The tactical or retained reload is the mainstay of most modern, mainstream firearms training programs. The concept is simple. You have fired X number of rounds in a dust-up, and you have a taken cover while there is a momentary lull. You use this time to refresh the ammo supply in your pistol. You do so in hopes that your opponent will not, thus giving you an advantage in the fight. There have been many versions of this reload over the years, and before we examine a few, we need to set a few definitions in place to get on the same page.

Setting the Record Straight

A major thing that I see in training, and sadly on the internet, is that many people talk around each other because they are attempting to say the same thing, but their understanding of the words is different. This is often the case, even though they are saying basically the same thing. We’ll also agree in advance that three things must take place before we even consider a tactical or retained reload: You must have time, distance, and cover prior to attempting a tactical reload. Without time, distance from your attacker, or cover that is adequate to stop incoming rounds from the attacker’s weapon system, you should not disassemble a perfectly good, functioning firearm in the middle of a gunfight. The definition of a tactical reload is the practice of taking a partially expended magazine from a semi-automatic pistol that still has some rounds in the magazine, a round still in the chamber in the pistol, and replacing it with a full magazine so the pistol is at maximum capacity again after the shots are fired. The partially expended magazine then goes into a pocket. This is a “just in case” magazine, and you would not want to put it back into a magazine carrier with other full magazines.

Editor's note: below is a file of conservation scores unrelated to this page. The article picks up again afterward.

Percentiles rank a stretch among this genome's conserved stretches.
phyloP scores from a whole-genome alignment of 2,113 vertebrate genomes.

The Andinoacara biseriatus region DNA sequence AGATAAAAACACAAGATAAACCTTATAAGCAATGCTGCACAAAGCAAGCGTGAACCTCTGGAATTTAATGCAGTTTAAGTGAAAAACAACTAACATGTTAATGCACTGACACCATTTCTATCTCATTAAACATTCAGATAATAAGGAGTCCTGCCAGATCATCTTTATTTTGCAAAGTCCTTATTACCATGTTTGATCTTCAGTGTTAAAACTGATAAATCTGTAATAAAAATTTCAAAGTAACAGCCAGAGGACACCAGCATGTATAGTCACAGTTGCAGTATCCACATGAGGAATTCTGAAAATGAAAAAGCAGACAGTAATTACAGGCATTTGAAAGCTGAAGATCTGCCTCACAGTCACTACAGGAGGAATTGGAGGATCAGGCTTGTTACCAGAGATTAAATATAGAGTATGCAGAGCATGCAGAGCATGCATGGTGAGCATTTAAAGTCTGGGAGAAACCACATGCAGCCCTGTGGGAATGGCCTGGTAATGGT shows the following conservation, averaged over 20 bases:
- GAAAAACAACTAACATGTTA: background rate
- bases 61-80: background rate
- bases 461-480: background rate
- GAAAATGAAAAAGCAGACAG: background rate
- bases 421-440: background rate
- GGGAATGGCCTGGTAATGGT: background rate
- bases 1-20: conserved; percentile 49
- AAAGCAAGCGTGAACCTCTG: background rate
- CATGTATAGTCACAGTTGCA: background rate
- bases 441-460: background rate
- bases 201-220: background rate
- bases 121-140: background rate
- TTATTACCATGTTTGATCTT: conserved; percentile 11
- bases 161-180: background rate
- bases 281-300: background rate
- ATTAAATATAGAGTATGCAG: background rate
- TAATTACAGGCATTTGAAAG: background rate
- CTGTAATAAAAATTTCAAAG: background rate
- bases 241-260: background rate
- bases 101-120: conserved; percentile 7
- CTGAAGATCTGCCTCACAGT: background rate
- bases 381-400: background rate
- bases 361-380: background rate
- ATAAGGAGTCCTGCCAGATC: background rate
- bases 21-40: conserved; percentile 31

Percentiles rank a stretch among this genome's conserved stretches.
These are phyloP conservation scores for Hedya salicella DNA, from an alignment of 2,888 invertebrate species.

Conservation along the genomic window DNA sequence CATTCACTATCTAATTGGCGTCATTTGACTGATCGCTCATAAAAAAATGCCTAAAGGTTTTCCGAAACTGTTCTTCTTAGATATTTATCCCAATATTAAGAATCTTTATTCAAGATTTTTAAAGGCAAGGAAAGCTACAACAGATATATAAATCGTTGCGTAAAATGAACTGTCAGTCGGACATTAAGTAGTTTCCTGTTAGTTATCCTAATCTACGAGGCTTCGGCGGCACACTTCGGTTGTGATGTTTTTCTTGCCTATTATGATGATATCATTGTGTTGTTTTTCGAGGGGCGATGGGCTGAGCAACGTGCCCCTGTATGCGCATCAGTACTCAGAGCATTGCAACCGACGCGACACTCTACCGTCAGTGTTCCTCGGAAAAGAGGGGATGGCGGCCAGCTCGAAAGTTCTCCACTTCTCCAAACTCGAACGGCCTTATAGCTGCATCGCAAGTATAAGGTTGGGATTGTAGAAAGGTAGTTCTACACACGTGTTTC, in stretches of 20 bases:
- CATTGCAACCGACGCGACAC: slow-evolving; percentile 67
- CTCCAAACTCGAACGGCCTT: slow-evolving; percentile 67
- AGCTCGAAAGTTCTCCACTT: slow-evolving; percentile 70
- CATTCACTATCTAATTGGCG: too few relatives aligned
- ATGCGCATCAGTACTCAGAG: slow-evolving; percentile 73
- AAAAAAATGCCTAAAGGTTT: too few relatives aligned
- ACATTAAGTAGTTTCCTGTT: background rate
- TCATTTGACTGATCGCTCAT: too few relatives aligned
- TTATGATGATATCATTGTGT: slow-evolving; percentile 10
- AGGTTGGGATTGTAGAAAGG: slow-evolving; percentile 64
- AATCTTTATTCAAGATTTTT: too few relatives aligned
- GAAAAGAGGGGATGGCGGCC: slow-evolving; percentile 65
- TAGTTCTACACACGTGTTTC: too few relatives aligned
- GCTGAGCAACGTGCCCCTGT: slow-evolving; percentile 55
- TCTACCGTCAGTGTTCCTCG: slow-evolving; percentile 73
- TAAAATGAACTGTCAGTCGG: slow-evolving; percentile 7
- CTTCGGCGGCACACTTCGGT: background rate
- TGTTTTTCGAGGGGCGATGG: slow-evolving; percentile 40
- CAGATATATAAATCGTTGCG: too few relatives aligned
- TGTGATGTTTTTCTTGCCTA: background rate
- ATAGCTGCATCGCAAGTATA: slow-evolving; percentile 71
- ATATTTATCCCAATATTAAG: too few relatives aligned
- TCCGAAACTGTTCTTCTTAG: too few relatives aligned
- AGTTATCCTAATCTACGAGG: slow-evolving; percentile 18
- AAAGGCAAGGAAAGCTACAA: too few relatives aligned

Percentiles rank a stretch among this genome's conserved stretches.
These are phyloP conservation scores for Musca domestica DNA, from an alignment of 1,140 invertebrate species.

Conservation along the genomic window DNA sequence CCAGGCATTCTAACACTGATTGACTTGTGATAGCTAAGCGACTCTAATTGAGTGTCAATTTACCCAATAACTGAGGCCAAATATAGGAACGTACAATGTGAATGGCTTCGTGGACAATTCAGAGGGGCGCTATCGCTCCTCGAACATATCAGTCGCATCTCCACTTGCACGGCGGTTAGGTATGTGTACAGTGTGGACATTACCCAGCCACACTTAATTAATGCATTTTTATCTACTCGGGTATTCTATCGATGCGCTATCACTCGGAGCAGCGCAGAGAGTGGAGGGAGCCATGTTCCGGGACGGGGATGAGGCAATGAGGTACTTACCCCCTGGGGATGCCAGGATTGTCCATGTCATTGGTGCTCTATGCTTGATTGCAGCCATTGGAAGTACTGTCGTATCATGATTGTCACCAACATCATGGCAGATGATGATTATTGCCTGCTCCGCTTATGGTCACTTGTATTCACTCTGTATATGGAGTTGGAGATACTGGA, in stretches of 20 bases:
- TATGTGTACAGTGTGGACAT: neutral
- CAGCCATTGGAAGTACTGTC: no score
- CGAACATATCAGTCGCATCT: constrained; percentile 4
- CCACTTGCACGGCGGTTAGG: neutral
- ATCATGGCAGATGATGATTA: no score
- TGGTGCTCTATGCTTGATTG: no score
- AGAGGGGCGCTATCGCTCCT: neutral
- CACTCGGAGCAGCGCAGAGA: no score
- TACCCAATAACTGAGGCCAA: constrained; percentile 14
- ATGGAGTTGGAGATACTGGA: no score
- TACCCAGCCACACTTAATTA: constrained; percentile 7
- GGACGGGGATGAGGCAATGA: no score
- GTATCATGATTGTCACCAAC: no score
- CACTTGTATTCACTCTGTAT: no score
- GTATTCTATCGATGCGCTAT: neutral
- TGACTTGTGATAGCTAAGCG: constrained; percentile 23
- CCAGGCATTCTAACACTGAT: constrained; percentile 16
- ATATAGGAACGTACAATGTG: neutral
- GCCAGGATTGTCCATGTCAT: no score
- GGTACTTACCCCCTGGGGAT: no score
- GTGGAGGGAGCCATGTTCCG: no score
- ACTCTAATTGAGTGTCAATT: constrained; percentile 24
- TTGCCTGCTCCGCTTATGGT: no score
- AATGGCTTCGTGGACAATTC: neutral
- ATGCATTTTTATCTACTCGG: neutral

The tactical reload is also very commonly referred to as a “retained” reload because you retain that partial magazine. When people refer to “tactical” reloads and “retained” reloads, they are saying the same thing in common usage. People often confuse a slide-lock or “emergency” reload with a tactical reload. I think it’s simply because of the word tactical. The slide-lock or emergency reload is just that, an emergency: The gun is empty. We need to refuel it. So we dump the empty magazine out onto the ground as we grab a fresh one, stuff it into the pistol and chamber a round.

Building Basics

The traditional tactical reload is often commonly done in sequence once the time, distance and cover have been obtained. The sequence starts with the shooter drawing out a fresh magazine with an index finger properly on the magazine. This is done just as they would an emergency reload. The gun is brought back into the shooter’s workspace, that basketball-sized “sphere of dexterity” that exists for most people directly in front of their chin. This area allows the shooter’s attention to remain downrange and yet have the power and dexterity to do the job at hand. The shooter drops the partial magazine into the palm of their hand and inserts the fresh magazine into the pistol. The partial magazine goes into a pocket. I have heard of some guys who advocate back-filling their magazine pouches—at that point, they take the partial magazine and put it in the last magazine pouch. I’ve even heard of some guys taking that partial magazine and inserting it backwards in the pouch to signify that it is a partial magazine. I do advocate back-filling your pouches, but I leave the partial magazine in a pocket.